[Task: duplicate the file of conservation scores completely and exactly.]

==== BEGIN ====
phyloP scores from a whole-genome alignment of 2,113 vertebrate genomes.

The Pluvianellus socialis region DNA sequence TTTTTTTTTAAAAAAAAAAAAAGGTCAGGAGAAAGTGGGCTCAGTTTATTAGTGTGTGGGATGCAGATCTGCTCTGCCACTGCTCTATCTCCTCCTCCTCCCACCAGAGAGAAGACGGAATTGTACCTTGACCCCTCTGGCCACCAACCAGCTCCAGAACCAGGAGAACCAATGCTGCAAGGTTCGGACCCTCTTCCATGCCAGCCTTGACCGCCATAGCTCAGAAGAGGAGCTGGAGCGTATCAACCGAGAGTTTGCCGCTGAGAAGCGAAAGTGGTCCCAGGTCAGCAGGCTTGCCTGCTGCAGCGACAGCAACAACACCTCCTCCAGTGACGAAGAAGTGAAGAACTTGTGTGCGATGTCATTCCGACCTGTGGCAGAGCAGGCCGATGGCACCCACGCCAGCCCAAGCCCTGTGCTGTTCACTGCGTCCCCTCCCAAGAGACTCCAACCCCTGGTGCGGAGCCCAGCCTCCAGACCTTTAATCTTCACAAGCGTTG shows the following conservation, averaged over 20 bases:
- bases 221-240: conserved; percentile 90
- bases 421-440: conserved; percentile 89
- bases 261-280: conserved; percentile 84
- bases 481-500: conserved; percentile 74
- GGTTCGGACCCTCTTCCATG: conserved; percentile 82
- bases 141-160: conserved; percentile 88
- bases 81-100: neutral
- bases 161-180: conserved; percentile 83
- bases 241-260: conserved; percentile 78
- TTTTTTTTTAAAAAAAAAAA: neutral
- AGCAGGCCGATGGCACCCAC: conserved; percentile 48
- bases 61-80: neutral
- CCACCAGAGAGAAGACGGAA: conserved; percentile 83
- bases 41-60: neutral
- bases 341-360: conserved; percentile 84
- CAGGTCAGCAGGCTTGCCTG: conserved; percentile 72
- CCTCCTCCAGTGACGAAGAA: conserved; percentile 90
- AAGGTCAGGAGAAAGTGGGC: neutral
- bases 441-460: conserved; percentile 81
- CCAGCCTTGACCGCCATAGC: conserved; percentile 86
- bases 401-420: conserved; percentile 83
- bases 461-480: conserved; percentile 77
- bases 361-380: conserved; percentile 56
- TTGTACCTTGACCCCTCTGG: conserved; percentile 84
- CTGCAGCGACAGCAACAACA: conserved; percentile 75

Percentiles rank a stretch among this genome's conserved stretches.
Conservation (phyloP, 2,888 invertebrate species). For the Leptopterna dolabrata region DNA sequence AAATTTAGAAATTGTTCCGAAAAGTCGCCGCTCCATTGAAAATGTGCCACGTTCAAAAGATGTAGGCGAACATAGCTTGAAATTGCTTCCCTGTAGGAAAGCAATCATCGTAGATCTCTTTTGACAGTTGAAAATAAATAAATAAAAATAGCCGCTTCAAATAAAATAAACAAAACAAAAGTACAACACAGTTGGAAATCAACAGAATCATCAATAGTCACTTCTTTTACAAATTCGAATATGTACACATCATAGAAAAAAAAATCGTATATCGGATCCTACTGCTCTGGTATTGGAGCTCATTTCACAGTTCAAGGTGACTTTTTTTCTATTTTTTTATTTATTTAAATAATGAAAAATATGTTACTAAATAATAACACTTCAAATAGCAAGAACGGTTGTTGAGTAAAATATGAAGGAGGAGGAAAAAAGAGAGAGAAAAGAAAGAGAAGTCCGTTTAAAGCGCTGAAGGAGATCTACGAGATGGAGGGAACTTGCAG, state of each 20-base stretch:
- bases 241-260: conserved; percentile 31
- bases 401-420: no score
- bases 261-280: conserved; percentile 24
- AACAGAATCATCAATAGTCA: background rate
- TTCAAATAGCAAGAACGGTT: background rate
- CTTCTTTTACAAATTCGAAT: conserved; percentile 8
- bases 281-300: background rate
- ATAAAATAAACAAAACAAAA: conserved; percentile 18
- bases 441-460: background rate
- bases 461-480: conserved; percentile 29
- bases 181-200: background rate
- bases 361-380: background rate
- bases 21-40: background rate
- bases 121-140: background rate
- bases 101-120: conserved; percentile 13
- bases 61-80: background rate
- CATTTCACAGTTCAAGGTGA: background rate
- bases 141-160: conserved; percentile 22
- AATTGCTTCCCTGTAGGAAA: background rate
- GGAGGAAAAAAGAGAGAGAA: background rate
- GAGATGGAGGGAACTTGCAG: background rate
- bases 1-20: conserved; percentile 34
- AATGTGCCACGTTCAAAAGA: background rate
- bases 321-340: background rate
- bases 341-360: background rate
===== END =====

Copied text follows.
phyloP scores from a whole-genome alignment of 2,113 vertebrate genomes.

The Pluvianellus socialis region DNA sequence TTTTTTTTTAAAAAAAAAAAAAGGTCAGGAGAAAGTGGGCTCAGTTTATTAGTGTGTGGGATGCAGATCTGCTCTGCCACTGCTCTATCTCCTCCTCCTCCCACCAGAGAGAAGACGGAATTGTACCTTGACCCCTCTGGCCACCAACCAGCTCCAGAACCAGGAGAACCAATGCTGCAAGGTTCGGACCCTCTTCCATGCCAGCCTTGACCGCCATAGCTCAGAAGAGGAGCTGGAGCGTATCAACCGAGAGTTTGCCGCTGAGAAGCGAAAGTGGTCCCAGGTCAGCAGGCTTGCCTGCTGCAGCGACAGCAACAACACCTCCTCCAGTGACGAAGAAGTGAAGAACTTGTGTGCGATGTCATTCCGACCTGTGGCAGAGCAGGCCGATGGCACCCACGCCAGCCCAAGCCCTGTGCTGTTCACTGCGTCCCCTCCCAAGAGACTCCAACCCCTGGTGCGGAGCCCAGCCTCCAGACCTTTAATCTTCACAAGCGTTG shows the following conservation, averaged over 20 bases:
- bases 221-240: conserved; percentile 90
- bases 421-440: conserved; percentile 89
- bases 261-280: conserved; percentile 84
- bases 481-500: conserved; percentile 74
- GGTTCGGACCCTCTTCCATG: conserved; percentile 82
- bases 141-160: conserved; percentile 88
- bases 81-100: neutral
- bases 161-180: conserved; percentile 83
- bases 241-260: conserved; percentile 78
- TTTTTTTTTAAAAAAAAAAA: neutral
- AGCAGGCCGATGGCACCCAC: conserved; percentile 48
- bases 61-80: neutral
- CCACCAGAGAGAAGACGGAA: conserved; percentile 83
- bases 41-60: neutral
- bases 341-360: conserved; percentile 84
- CAGGTCAGCAGGCTTGCCTG: conserved; percentile 72
- CCTCCTCCAGTGACGAAGAA: conserved; percentile 90
- AAGGTCAGGAGAAAGTGGGC: neutral
- bases 441-460: conserved; percentile 81
- CCAGCCTTGACCGCCATAGC: conserved; percentile 86
- bases 401-420: conserved; percentile 83
- bases 461-480: conserved; percentile 77
- bases 361-380: conserved; percentile 56
- TTGTACCTTGACCCCTCTGG: conserved; percentile 84
- CTGCAGCGACAGCAACAACA: conserved; percentile 75

Percentiles rank a stretch among this genome's conserved stretches.
Conservation (phyloP, 2,888 invertebrate species). For the Leptopterna dolabrata region DNA sequence AAATTTAGAAATTGTTCCGAAAAGTCGCCGCTCCATTGAAAATGTGCCACGTTCAAAAGATGTAGGCGAACATAGCTTGAAATTGCTTCCCTGTAGGAAAGCAATCATCGTAGATCTCTTTTGACAGTTGAAAATAAATAAATAAAAATAGCCGCTTCAAATAAAATAAACAAAACAAAAGTACAACACAGTTGGAAATCAACAGAATCATCAATAGTCACTTCTTTTACAAATTCGAATATGTACACATCATAGAAAAAAAAATCGTATATCGGATCCTACTGCTCTGGTATTGGAGCTCATTTCACAGTTCAAGGTGACTTTTTTTCTATTTTTTTATTTATTTAAATAATGAAAAATATGTTACTAAATAATAACACTTCAAATAGCAAGAACGGTTGTTGAGTAAAATATGAAGGAGGAGGAAAAAAGAGAGAGAAAAGAAAGAGAAGTCCGTTTAAAGCGCTGAAGGAGATCTACGAGATGGAGGGAACTTGCAG, state of each 20-base stretch:
- bases 241-260: conserved; percentile 31
- bases 401-420: no score
- bases 261-280: conserved; percentile 24
- AACAGAATCATCAATAGTCA: background rate
- TTCAAATAGCAAGAACGGTT: background rate
- CTTCTTTTACAAATTCGAAT: conserved; percentile 8
- bases 281-300: background rate
- ATAAAATAAACAAAACAAAA: conserved; percentile 18
- bases 441-460: background rate
- bases 461-480: conserved; percentile 29
- bases 181-200: background rate
- bases 361-380: background rate
- bases 21-40: background rate
- bases 121-140: background rate
- bases 101-120: conserved; percentile 13
- bases 61-80: background rate
- CATTTCACAGTTCAAGGTGA: background rate
- bases 141-160: conserved; percentile 22
- AATTGCTTCCCTGTAGGAAA: background rate
- GGAGGAAAAAAGAGAGAGAA: background rate
- GAGATGGAGGGAACTTGCAG: background rate
- bases 1-20: conserved; percentile 34
- AATGTGCCACGTTCAAAAGA: background rate
- bases 321-340: background rate
- bases 341-360: background rate